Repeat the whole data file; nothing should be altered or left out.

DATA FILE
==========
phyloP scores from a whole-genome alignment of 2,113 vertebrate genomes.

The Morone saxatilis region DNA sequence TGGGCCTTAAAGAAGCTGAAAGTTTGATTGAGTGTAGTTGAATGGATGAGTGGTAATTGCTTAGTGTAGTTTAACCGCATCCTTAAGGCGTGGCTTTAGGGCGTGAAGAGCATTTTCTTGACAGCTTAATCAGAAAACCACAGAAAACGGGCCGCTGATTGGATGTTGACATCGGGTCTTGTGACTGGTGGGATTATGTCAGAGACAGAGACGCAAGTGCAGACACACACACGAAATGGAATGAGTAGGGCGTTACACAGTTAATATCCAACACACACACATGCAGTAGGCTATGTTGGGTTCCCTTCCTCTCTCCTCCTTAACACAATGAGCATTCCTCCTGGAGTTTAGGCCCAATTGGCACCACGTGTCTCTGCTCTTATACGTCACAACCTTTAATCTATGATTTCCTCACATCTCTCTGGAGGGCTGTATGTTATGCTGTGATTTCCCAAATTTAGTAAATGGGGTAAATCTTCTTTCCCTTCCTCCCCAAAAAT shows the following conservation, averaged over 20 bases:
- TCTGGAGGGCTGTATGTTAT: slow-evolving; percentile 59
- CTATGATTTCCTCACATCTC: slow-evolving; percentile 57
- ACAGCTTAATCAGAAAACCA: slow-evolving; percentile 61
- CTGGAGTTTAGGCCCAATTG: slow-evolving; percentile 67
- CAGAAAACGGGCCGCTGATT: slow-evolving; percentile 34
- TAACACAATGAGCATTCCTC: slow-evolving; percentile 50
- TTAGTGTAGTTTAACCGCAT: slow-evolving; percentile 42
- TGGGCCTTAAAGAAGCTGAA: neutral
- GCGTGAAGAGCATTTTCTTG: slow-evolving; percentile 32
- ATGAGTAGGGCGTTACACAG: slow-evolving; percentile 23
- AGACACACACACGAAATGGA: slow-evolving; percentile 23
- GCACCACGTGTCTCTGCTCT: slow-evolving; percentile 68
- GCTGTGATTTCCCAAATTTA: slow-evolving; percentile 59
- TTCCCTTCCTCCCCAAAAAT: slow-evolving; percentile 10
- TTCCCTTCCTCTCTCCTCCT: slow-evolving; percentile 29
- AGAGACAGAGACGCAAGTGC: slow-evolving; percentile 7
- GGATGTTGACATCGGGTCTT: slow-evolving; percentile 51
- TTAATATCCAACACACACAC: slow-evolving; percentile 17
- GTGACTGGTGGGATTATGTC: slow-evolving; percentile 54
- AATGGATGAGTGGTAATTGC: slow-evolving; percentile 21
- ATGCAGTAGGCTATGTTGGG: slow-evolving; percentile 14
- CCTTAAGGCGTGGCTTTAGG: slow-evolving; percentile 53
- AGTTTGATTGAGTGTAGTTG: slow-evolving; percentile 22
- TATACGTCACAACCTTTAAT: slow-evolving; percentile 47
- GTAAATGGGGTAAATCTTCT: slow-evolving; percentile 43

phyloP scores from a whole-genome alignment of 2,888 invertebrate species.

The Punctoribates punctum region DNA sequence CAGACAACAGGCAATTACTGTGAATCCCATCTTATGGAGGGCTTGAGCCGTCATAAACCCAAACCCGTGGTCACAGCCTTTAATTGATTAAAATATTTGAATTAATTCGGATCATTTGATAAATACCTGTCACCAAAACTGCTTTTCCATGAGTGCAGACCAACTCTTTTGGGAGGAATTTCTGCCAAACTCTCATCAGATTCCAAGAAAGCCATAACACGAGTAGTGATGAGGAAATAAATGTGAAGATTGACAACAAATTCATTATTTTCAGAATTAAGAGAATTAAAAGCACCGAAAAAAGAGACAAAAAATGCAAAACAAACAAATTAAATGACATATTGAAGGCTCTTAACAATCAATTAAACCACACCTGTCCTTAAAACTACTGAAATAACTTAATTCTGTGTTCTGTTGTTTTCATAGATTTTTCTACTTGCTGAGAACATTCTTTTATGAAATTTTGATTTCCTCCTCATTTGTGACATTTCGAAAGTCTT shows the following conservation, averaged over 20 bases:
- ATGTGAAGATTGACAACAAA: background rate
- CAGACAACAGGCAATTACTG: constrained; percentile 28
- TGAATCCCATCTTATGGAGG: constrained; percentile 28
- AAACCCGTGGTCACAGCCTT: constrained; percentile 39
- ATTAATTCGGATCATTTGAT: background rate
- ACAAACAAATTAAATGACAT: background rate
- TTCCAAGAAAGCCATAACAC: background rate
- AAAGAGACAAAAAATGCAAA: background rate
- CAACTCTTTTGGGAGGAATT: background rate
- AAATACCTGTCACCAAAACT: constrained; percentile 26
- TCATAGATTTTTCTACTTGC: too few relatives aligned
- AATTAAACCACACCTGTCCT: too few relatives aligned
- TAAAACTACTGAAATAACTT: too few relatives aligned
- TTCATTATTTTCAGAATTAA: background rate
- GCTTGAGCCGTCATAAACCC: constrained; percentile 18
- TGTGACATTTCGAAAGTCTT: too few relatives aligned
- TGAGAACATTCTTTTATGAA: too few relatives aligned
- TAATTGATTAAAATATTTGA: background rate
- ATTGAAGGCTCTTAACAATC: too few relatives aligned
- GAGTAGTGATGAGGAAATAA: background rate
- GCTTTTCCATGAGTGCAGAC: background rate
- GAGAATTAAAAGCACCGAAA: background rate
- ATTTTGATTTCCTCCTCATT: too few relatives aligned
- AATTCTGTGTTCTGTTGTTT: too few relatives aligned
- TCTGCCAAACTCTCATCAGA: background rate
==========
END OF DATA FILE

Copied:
phyloP scores from a whole-genome alignment of 2,113 vertebrate genomes.

The Morone saxatilis region DNA sequence TGGGCCTTAAAGAAGCTGAAAGTTTGATTGAGTGTAGTTGAATGGATGAGTGGTAATTGCTTAGTGTAGTTTAACCGCATCCTTAAGGCGTGGCTTTAGGGCGTGAAGAGCATTTTCTTGACAGCTTAATCAGAAAACCACAGAAAACGGGCCGCTGATTGGATGTTGACATCGGGTCTTGTGACTGGTGGGATTATGTCAGAGACAGAGACGCAAGTGCAGACACACACACGAAATGGAATGAGTAGGGCGTTACACAGTTAATATCCAACACACACACATGCAGTAGGCTATGTTGGGTTCCCTTCCTCTCTCCTCCTTAACACAATGAGCATTCCTCCTGGAGTTTAGGCCCAATTGGCACCACGTGTCTCTGCTCTTATACGTCACAACCTTTAATCTATGATTTCCTCACATCTCTCTGGAGGGCTGTATGTTATGCTGTGATTTCCCAAATTTAGTAAATGGGGTAAATCTTCTTTCCCTTCCTCCCCAAAAAT shows the following conservation, averaged over 20 bases:
- TCTGGAGGGCTGTATGTTAT: slow-evolving; percentile 59
- CTATGATTTCCTCACATCTC: slow-evolving; percentile 57
- ACAGCTTAATCAGAAAACCA: slow-evolving; percentile 61
- CTGGAGTTTAGGCCCAATTG: slow-evolving; percentile 67
- CAGAAAACGGGCCGCTGATT: slow-evolving; percentile 34
- TAACACAATGAGCATTCCTC: slow-evolving; percentile 50
- TTAGTGTAGTTTAACCGCAT: slow-evolving; percentile 42
- TGGGCCTTAAAGAAGCTGAA: neutral
- GCGTGAAGAGCATTTTCTTG: slow-evolving; percentile 32
- ATGAGTAGGGCGTTACACAG: slow-evolving; percentile 23
- AGACACACACACGAAATGGA: slow-evolving; percentile 23
- GCACCACGTGTCTCTGCTCT: slow-evolving; percentile 68
- GCTGTGATTTCCCAAATTTA: slow-evolving; percentile 59
- TTCCCTTCCTCCCCAAAAAT: slow-evolving; percentile 10
- TTCCCTTCCTCTCTCCTCCT: slow-evolving; percentile 29
- AGAGACAGAGACGCAAGTGC: slow-evolving; percentile 7
- GGATGTTGACATCGGGTCTT: slow-evolving; percentile 51
- TTAATATCCAACACACACAC: slow-evolving; percentile 17
- GTGACTGGTGGGATTATGTC: slow-evolving; percentile 54
- AATGGATGAGTGGTAATTGC: slow-evolving; percentile 21
- ATGCAGTAGGCTATGTTGGG: slow-evolving; percentile 14
- CCTTAAGGCGTGGCTTTAGG: slow-evolving; percentile 53
- AGTTTGATTGAGTGTAGTTG: slow-evolving; percentile 22
- TATACGTCACAACCTTTAAT: slow-evolving; percentile 47
- GTAAATGGGGTAAATCTTCT: slow-evolving; percentile 43

phyloP scores from a whole-genome alignment of 2,888 invertebrate species.

The Punctoribates punctum region DNA sequence CAGACAACAGGCAATTACTGTGAATCCCATCTTATGGAGGGCTTGAGCCGTCATAAACCCAAACCCGTGGTCACAGCCTTTAATTGATTAAAATATTTGAATTAATTCGGATCATTTGATAAATACCTGTCACCAAAACTGCTTTTCCATGAGTGCAGACCAACTCTTTTGGGAGGAATTTCTGCCAAACTCTCATCAGATTCCAAGAAAGCCATAACACGAGTAGTGATGAGGAAATAAATGTGAAGATTGACAACAAATTCATTATTTTCAGAATTAAGAGAATTAAAAGCACCGAAAAAAGAGACAAAAAATGCAAAACAAACAAATTAAATGACATATTGAAGGCTCTTAACAATCAATTAAACCACACCTGTCCTTAAAACTACTGAAATAACTTAATTCTGTGTTCTGTTGTTTTCATAGATTTTTCTACTTGCTGAGAACATTCTTTTATGAAATTTTGATTTCCTCCTCATTTGTGACATTTCGAAAGTCTT shows the following conservation, averaged over 20 bases:
- ATGTGAAGATTGACAACAAA: background rate
- CAGACAACAGGCAATTACTG: constrained; percentile 28
- TGAATCCCATCTTATGGAGG: constrained; percentile 28
- AAACCCGTGGTCACAGCCTT: constrained; percentile 39
- ATTAATTCGGATCATTTGAT: background rate
- ACAAACAAATTAAATGACAT: background rate
- TTCCAAGAAAGCCATAACAC: background rate
- AAAGAGACAAAAAATGCAAA: background rate
- CAACTCTTTTGGGAGGAATT: background rate
- AAATACCTGTCACCAAAACT: constrained; percentile 26
- TCATAGATTTTTCTACTTGC: too few relatives aligned
- AATTAAACCACACCTGTCCT: too few relatives aligned
- TAAAACTACTGAAATAACTT: too few relatives aligned
- TTCATTATTTTCAGAATTAA: background rate
- GCTTGAGCCGTCATAAACCC: constrained; percentile 18
- TGTGACATTTCGAAAGTCTT: too few relatives aligned
- TGAGAACATTCTTTTATGAA: too few relatives aligned
- TAATTGATTAAAATATTTGA: background rate
- ATTGAAGGCTCTTAACAATC: too few relatives aligned
- GAGTAGTGATGAGGAAATAA: background rate
- GCTTTTCCATGAGTGCAGAC: background rate
- GAGAATTAAAAGCACCGAAA: background rate
- ATTTTGATTTCCTCCTCATT: too few relatives aligned
- AATTCTGTGTTCTGTTGTTT: too few relatives aligned
- TCTGCCAAACTCTCATCAGA: background rate